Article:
It’s been a tumultuous time when it comes to the current workplace, or at least business writers think so. From quiet quitting to the Great Resignation, writers can’t stop coining terms about pseudo quitting. So we have pieces on quit quitting, on rage applying and my new favorite, calibrated contributing. Even places like the WSJ join in with this piece on High-Earning Men Who Are Cutting Back on Their Working Hours. It’s as if readers of business magazines and websites can not get enough pieces on worker unhappiness.
That was before times though. Now workers, at least IT workers, have something to be truly unhappy about: being laid off. You can read about it everywhere, from the Verge to the New York Times. It seemed like every IT company was suddenly shedding workers, from Facebook/Meta, to Microsoft, to Salesforce, to Google……even IBM, which had a decent year compared to the rest of the list. The reasons for the layoffs were varied. Facebook/Meta continues to have a bad business model. Others like Microsoft went on a hiring bender and the layoffs are almost a hangover. There’s also been talk that some of the companies were just following the others and trying to look tough or something. One tech company that did not lay anyone off: Apple.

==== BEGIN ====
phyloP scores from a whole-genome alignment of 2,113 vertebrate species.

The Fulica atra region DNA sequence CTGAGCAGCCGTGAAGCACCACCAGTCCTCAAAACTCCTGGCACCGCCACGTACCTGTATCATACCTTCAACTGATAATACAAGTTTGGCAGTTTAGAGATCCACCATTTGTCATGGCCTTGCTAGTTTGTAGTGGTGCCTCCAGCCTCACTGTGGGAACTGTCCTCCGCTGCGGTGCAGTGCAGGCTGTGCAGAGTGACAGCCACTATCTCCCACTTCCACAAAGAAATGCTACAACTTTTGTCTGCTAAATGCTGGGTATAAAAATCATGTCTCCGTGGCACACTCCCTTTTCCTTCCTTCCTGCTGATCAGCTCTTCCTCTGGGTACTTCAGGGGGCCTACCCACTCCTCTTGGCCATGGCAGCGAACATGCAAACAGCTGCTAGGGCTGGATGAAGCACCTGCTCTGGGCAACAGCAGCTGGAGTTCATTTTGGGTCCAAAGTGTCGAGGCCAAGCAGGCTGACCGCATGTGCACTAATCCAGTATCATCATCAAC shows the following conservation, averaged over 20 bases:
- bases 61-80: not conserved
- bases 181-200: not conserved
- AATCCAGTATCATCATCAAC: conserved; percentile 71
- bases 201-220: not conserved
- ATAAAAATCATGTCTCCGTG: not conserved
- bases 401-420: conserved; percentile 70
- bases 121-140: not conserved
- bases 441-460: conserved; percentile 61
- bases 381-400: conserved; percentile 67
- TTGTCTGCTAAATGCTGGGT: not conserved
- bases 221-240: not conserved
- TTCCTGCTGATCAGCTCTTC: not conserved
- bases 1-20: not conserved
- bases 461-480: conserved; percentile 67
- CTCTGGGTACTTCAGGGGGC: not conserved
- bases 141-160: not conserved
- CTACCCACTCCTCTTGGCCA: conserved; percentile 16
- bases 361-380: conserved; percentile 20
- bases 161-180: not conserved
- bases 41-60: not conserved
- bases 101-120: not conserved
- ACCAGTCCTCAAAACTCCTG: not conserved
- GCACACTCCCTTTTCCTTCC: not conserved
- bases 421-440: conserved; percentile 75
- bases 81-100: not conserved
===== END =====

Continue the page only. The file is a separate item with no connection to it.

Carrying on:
Layoffs suck. If you get caught up in a layoff program, you can find many guides as to what to do. Here is one layoff guide: What to do before during and after getting laid off.
If you only pay attention to the tech job market, you may guess it applies to the job market in general. But if you read this, Mass Layoffs or Hiring Boom? What’s Actually Happening in the Jobs Market, you get a different picture. The job market is a jumble now due to the fallout of the pandemic. I suspect it is going to take another year to settle down.
In the meantime, good luck with your work. Things aren’t as bad as they may appear. Despite all the think pieces and the tech layoffs. Stay positive.